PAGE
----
Crypto around the world: Australia
In our Crypto Around the World series, we take a look at the crypto landscape in different markets around the world, focusing on infrastructure, investment, regulation, and adoption.
This week, the spotlight’s on Australia – a country experiencing significant growth in its FinTech sector. Lauded for its progressive, innovation-enhancing regulatory guidelines, how exactly is the country creating fertile ground for the crypto world?
Australia’s FinTech landscape
Australia has experienced a five-fold increase in the number of FinTech companies in just five years. The country today boasts an assortment of startups in a variety of FinTech subsectors, with payments and lending by far the most developed in terms of the number of businesses and investment value.
The FinTech adoption rate echoes the surge in business activity; as of 2019, almost 60% of the digitally active adults in the country are considered FinTech adopters. According to Statista, “the alternative finance market is now valued at over 1.1 billion US dollars, with balance sheet business lending and P2P/marketplace consumer lending leading the charge.”
New South Wales is considered Australia’s main FinTech hub, with over half of all FinTech companies in the country headquartered in the southeastern state–it’s also home to the famous Bondi beach.
The significant advancement in the open-banking and open-data subsectors of the Australian FinTech landscape can be attributed in part to the passing of the Consumer Data Right (CDR) Bill in 2017. The Bill is expected to advance the digitisation of the country’s banking sector, while it’s also led to speculation as to how the cryptocurrency sector could disrupt banking throughout the country. A stone’s throw away, its neighbour, New Zealand has legalised “crypto wages”, which could be a sign of exciting things to come.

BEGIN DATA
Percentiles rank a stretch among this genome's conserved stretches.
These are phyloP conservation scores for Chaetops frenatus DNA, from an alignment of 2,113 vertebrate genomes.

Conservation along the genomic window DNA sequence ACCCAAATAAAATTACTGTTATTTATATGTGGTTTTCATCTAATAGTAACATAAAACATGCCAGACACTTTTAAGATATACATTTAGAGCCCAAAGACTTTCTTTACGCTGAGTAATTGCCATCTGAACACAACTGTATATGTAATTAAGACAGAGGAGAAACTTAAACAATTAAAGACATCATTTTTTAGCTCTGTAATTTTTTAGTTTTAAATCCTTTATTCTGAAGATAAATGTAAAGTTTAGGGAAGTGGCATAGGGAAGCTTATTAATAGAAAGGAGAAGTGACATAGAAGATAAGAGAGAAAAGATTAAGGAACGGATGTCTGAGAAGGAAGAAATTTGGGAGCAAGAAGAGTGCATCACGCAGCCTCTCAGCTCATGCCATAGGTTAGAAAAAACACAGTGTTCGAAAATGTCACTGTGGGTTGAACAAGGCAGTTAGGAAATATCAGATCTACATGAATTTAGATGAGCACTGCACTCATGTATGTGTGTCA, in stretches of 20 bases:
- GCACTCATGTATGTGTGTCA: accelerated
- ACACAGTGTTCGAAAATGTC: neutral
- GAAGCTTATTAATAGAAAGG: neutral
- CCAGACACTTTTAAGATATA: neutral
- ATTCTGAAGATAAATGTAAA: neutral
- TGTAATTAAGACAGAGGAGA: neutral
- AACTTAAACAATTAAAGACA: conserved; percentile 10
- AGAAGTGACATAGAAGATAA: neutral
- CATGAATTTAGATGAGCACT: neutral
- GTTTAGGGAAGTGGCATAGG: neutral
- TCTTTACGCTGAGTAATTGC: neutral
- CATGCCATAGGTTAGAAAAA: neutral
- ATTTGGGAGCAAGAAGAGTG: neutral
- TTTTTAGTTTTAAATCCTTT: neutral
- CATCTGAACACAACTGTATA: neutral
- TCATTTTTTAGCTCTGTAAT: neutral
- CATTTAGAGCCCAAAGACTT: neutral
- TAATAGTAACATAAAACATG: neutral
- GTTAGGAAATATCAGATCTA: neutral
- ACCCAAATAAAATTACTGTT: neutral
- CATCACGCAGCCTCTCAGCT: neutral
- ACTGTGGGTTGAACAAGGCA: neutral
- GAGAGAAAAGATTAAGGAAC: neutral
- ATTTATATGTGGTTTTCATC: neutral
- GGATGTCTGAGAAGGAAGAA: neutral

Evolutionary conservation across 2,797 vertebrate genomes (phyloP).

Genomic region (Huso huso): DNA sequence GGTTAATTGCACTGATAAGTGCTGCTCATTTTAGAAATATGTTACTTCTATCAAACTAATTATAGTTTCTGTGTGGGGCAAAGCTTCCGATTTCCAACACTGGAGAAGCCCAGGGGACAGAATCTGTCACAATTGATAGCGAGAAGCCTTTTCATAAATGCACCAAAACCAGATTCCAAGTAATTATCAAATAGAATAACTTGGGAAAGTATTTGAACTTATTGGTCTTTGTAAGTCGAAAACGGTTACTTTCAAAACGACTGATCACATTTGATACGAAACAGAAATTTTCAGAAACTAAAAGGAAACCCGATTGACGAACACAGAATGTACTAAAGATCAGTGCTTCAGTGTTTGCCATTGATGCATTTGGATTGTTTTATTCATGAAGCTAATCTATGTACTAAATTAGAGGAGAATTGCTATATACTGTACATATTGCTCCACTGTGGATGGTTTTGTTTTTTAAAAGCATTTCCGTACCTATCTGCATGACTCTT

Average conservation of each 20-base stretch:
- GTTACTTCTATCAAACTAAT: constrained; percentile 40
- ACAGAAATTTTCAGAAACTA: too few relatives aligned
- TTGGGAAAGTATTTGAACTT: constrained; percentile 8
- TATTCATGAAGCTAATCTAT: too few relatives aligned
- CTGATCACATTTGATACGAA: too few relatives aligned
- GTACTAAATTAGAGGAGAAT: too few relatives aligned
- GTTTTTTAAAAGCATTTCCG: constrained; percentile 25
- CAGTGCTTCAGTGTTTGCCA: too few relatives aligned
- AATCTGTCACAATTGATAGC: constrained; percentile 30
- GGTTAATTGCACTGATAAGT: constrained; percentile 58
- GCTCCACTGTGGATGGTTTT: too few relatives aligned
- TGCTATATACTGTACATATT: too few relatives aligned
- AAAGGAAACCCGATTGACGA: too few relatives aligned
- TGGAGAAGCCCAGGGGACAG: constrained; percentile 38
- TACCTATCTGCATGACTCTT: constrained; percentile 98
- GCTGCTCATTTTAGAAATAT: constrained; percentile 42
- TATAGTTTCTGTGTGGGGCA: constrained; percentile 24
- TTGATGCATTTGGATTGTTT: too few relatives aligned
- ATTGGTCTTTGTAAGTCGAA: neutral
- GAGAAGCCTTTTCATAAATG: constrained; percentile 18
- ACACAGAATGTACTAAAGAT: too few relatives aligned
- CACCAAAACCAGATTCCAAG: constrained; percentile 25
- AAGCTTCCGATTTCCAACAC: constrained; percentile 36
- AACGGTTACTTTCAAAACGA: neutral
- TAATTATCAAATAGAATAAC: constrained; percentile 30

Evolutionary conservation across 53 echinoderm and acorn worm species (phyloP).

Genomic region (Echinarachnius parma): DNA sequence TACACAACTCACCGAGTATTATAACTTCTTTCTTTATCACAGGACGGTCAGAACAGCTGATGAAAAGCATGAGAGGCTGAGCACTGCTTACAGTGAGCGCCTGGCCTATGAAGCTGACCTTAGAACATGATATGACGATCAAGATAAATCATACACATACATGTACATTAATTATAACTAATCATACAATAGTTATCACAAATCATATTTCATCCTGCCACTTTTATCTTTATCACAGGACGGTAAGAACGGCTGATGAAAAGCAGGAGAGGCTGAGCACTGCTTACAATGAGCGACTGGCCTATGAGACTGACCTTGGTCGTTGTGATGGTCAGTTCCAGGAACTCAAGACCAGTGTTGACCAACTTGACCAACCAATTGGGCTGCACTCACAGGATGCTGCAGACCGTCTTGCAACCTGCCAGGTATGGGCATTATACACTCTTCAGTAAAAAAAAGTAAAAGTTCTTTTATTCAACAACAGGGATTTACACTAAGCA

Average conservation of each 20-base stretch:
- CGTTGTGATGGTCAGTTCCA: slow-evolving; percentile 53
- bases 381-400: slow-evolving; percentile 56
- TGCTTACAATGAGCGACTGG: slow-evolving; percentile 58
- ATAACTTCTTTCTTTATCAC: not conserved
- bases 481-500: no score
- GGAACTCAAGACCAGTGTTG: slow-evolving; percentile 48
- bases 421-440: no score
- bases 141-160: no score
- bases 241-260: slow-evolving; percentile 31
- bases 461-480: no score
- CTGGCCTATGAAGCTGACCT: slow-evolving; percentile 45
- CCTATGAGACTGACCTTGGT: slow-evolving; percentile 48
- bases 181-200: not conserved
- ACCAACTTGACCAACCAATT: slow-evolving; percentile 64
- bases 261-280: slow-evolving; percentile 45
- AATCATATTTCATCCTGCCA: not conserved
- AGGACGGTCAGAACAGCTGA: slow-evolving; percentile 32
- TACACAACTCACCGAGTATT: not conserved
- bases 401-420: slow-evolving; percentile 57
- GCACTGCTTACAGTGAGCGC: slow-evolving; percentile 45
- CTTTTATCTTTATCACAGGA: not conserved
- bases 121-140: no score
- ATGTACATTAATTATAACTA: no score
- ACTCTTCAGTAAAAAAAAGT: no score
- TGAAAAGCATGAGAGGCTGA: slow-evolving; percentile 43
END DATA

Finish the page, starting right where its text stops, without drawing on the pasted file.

Crypto adoption in Australia
The use of crypto for payments in Australia have risen significantly in volume over the past few years, reaching a new record in February this year. According to Bitcoin.com, crypto-based merchant trade across the country reached almost $74,000* in February, up from $44,087.57 in January.
*All currency-related figures in the article indicated by $ refer to the Australian Dollar (AUD) unless stated otherwise.
In May 2020, it was announced Australians can buy Bitcoin (BTC) at more than 3,500 Australia Post offices across the country. According to Bitcoin.com.au, the new service was launched to promote cryptocurrencies to a mainstream audience, as well as to boost adoption among established businesses in the country.
Bitcoin.com.au customers are already able to buy Bitcoin at 1,500 retail outlets in the Blueshyft payment network, at 1,200 newsagents and using the online payment option, POLi to make BTC purchases via online banking.
Bitcoin.com.au CEO Holger Arians believes: “This is a major milestone for digital currency in Australia and around the world. It proves that there are established businesses and organisations that want to learn about new technologies by doing, and not by blocking.”
Another arrangement between Coca-Cola and Centrapay has facilitated the deployment of 2,000 Bitcoin-ready Coca-Cola vending machines in Australian and New Zealand. Coca-Cola announced customers are able to use an associated “Sylo Smart Wallet” with its vending machines through their smartphones or QR code.
(Above: Bitcoin-ready Coca-Cola vending machines, Small Caps)
The 2019 launch of Australia’s Independent Reserve Cryptocurrency Index (IRCI) is another bullish indicator, exemplifying the country’s appetite for crypto. According to its website, the Index examines Australia’s awareness, adoption, trust and confidence in cryptocurrency. With a score out of 100, the IRCI sets at a benchmark of 42. The website detailed that more than 1,000 Australians “from all walks of life participated” in the survey.